Oriundi

The other matter that Pozzo benefited from was ‘oriundi’ (that is foreign-born Italian ‘nationals’) which permitted Italy to take huge advantage of those players from other countries who could claim some type of Italian ancestry. In the 1900s Pozzo had been immersed in the chivalry of physical and fair football. In the 1930s he was able to call on Luis Monti a notoriously tough-tackling midfielder (who had appeared for the Argentinians in their 1930 World Cup final defeat) and who was a vital part of the success of the team in the 1934 World Cup.

About the criticisms receipts to call on oriundi players in the victorious world cup of 1934, reporting to the fact that them same served in the army, he said: "If they can die for Italy, they can also play for Italy".[9]

He was also a fan of Raimundo Orsi, a fellow Argentinian who he was able to prize away from Buenos Aires after an undistinguished stint in the Argentinian shirt. Orsi, never a prolific goalscorer, would reward Pozzo’s faith with a freakish goal in the 1934 World Cup final.[4] Not that he dispensed with home-grown talent. His penchant for attacking play is demonstrated by the fact that as well as Schiavio, Pozzo was successful in converting Giuseppe Meazza, who was captain in 1938, from a striker into an inside forward; indeed Pozzo’s reign is linked closely to the success of his strikers.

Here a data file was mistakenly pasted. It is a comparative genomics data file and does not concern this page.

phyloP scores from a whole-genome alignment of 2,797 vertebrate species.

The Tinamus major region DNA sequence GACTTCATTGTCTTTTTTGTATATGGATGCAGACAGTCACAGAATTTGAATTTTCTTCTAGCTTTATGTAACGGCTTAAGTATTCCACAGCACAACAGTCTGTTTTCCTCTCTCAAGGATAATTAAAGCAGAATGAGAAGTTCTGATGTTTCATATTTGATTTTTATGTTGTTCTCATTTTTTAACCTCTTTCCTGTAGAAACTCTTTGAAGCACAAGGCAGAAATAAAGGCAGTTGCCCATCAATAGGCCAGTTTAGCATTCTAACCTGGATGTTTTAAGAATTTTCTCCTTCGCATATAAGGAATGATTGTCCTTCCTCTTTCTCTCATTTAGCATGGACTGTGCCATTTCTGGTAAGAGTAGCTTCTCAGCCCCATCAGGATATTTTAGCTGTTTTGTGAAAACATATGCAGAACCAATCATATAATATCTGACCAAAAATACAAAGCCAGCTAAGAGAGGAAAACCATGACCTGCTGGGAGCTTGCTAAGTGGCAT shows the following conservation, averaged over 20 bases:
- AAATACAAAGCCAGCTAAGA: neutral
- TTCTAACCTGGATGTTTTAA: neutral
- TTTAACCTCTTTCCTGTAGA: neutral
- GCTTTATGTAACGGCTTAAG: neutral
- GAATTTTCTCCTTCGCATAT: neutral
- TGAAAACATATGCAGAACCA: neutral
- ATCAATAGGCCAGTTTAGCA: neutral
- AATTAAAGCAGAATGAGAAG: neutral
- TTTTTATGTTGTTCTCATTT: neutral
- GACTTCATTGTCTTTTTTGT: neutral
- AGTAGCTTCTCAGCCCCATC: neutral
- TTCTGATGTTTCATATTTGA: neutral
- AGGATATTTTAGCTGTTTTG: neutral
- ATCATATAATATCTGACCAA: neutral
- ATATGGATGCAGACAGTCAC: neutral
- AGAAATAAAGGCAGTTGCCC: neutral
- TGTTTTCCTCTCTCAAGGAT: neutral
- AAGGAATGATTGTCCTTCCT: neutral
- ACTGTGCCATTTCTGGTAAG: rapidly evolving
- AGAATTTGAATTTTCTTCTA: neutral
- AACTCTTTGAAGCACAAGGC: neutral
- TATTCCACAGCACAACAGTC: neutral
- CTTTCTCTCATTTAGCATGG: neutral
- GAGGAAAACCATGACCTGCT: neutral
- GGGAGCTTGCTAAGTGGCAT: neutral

Fascist salute

The other matter was the historical period. Brian Glanville has stated that Pozzo was not a fascist; he did, however, work alongside Giorgio Vaccaro - a general from the fascist militia during that first World Cup campaign.

The third edition of the FIFA World Cup took place in France, where numerous refugees who had escaped the fascist regime in Italy booed the Italian national team. In the first match of the Italian national team, against the Norwegian national team, among the twenty-two thousand spectators there were three thousand escaped antifascist Italians that heavily contested “Mussolini's national team”. Pozzo replied to the demonstration with a memorable episode. To the presentation of the teams in field, gli azzurri had made the fascist salute as it was custom. They were overwhelmed by the whistles. He feared that that reception demoralized the players. When the whistles diminished, because gli azzurri lowered the arm, Pozzo that was lined up with them to the center of the field ordered a new Roman salute. He said then: “So we won the intimidation.”

The coach Pozzo ordered the players to continue with the fascist salute during the national anthem. Afterwards he declared: "Our players don't even dream to make some politics, but the fascist salute is the official flag of the moment, it's a sort of ceremony and they must show allegiance to it. I have my ideas, but I know what my duty is. When we take to the field we are solemn and deafening hisses attend us. And we don't lower the hand until the hisses are stopped. The action of intimidation has not succeeded". The quarter-final, in Paris against France, saw Italy play in the infamous all-black strip (It is open to conjecture as to the reason for this decision although some ideas have been mooted: to intimidate the French; to antagonise the refugees and anti-fascist patriots in the crowd. No single idea has succeeded.

One thing is certain, Italy played tough, attacking football during that period; the grace of Orsi, Meazza and Schiavio was backed up by Monti and Locatelli.

Honours

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International

Italy

References

External links

Preceded by
Uruguay Alberto Suppici
FIFA World Cup winning managers
1934 & 1938
Succeeded by
Uruguay Juan López